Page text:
AMS Corporate General Meeting discusses financial positioning of the Society

Auditors comment on $97, 572 in uncorrected misstatements 

Lori Huber spoke to student leaders at AMS CGM. 

At the Corporate General Meeting (CGM), stakeholders discussed the financial health and position of the corporate and government sides of the AMS. 

The CGM was held in the Rose Innovation Hub in Mitchell Hall on Dec. 1, where AMS Assembly members and the public attended. At CGM, audited statements prepared by the accounting firm KPMG were approved in conjunction with presentations from AMS Board of Directors and Vice President (Operations).

The Society’s annual report was also approved during the meeting.

KPMG’s lead auditor, Lori Huber, made a statement at the meeting. She said the AMS’s financial audits ending April. 30, 2022 had “healthy” results, particularly given the impacts of COVID-19. Assembly authorised KPMG to be the auditors for the next fiscal year. 

In the audit findings report, auditors commented on an uncorrected misstatement of $97, 572 in credit. Misstatements can arise from fraud or human error. In the case of this audit, KPMG and Chair of the AMS Board of Directors Laura Devenny made it clear there was no evidence of fraud at the AMS. 

A total of $408,334 in misstatements was corrected by the AMS, according to documentation enclosed in KPMG’s audit finding report.   

READ MORE: Looking inside the AMS services budget

Auditors made a few recommendations to AMS management, noted in the audit report. Namely, there was a recommendation the AMS Board of Directors monitor finances to ensure the AMS can continue operating as a non-profit organization that isn’t fully taxable.

In the audit report, five credit card transactions were audited, with two transactions including no supporting documentation or receipts. Auditors recommend the AMS place tighter controls on reimbursements.

Devenny spoke after Huber about the work across the AMS and the role of the Board of Directors. 

She gave an overview to Assembly members about the different types of committees, such as the strategic planning, audit, governance, investment, personnel, and finance and risk committees.   

Vice-President (Operations) Tina Hu presented the AMS’s consolidated budget. She said the budget is the backbone of the Society’s strategy and goal planning.  

Hu said the AMS is seeing a 2.5 per cent increase in enrolment from last year which accounts for an increase in student activity fee revenue. The goal of the AMS is to break even across all branches while providing students with relevant job opportunities, according to Hu. 

READ MORE: AMS changes pay-grid for service staff starting Oct. 1

With the global rise in costs and inflation, Hu said expense lines have grown to accommodate for this in budgets. Along with this, a minimum wage increase was budgeted across the AMS, and the Society is operating with no plans of COVID-19 closures. 

In speaking to budget deficits, Hu said the amounts are quite appropriate given the return to on-campus operations, and the offsetting of surplus from other parts of the organization. 

“Our current financial statements have lower expenses and higher revenue, which means bigger actual surplus, which means a lower total deficit in our total operations,” Hu said at CGM.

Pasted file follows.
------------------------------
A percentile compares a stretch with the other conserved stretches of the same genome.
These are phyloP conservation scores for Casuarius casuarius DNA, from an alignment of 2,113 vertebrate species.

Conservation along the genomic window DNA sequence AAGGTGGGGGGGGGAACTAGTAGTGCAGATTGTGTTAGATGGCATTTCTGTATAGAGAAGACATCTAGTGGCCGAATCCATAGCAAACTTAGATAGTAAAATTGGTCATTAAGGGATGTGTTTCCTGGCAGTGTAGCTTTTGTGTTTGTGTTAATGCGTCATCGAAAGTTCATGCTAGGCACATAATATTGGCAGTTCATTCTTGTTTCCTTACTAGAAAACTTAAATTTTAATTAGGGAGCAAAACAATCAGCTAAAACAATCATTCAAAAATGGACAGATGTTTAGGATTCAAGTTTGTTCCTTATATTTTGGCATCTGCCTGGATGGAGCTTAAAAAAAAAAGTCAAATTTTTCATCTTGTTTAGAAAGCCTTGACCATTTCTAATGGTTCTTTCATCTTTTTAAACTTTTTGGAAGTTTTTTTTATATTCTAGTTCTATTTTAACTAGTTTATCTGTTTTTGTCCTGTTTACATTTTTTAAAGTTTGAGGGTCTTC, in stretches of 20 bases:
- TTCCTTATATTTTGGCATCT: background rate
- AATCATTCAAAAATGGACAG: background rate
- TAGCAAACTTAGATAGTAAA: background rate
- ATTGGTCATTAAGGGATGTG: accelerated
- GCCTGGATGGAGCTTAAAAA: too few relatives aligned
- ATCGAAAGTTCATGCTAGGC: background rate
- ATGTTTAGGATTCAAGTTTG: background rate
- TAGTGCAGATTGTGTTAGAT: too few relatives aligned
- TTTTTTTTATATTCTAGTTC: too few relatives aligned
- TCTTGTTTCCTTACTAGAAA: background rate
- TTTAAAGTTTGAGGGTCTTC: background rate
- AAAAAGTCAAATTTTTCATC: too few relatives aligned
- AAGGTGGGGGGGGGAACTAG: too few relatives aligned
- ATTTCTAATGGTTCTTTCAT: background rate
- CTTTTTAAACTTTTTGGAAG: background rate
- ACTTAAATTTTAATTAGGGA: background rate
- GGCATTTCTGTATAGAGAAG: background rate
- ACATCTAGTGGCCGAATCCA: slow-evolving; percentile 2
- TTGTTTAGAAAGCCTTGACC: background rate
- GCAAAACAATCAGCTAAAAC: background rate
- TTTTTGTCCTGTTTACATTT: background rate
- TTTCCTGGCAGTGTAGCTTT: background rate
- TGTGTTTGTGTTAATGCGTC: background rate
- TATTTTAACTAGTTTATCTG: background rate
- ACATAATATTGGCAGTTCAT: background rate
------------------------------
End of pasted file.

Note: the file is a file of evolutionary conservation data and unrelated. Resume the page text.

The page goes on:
“We have conservative predictions for the revenue streams we’re predicting and an increase in expenses for cost of goods to inflation.” 

Following review of the auditor’s reports and budget, the next order of business was the approval of the annual report, which was approved unanimously by Assembly.

ResSoc President Emily Yueng asked whether the annual report contained any mention of the AMS’s focus on first year students on campus. 

“I don’t believe there was any mention of that [...] That’s something I really want to focus on—collaboration with an understanding of the AMS’ younger members,” Devenny said at CGM. 

Notable in the annual report, the year ending in 2022 showed the AMS with an excess of $933,790 in revenue over expenses. This value is divided into restricted and operating funds. Assets increased by $895,254 between 2021 and 2022, with the value of liabilities slightly decreasing. 

READ MORE: AMS Board of Directors approves employee-facing policies

On an internal relations level, the annual report said previous AMS executive RTZ’s term saw the AMS implementing HR Downloads across the organization, and mandating bystander intervention and the Gender Based Violence Certificate for all senior management staff.  

The annual report said the AMS Board of Directors was successful in approving restructuring proposals, creating new positions for staff. This was combined with an increase in the financial compensation for all three AMS executives.  

In his presentation, Luca Difranceso, chair of the AMS board of directors personal committee, added the Board identified gaps in the old employee policy. According to him, the one old employee policy will be broken down into 25 individual policies—available for the new executive to be elected in February. 

In-terms of organizational risk, Chair of the Finance and Risk committee Chris Metzler said the AMS is working on implementing new policies for risk reporting along with work redeveloping the current risk matrix—a tool used by companies to evaluate potential damage to normal operations of the organization.

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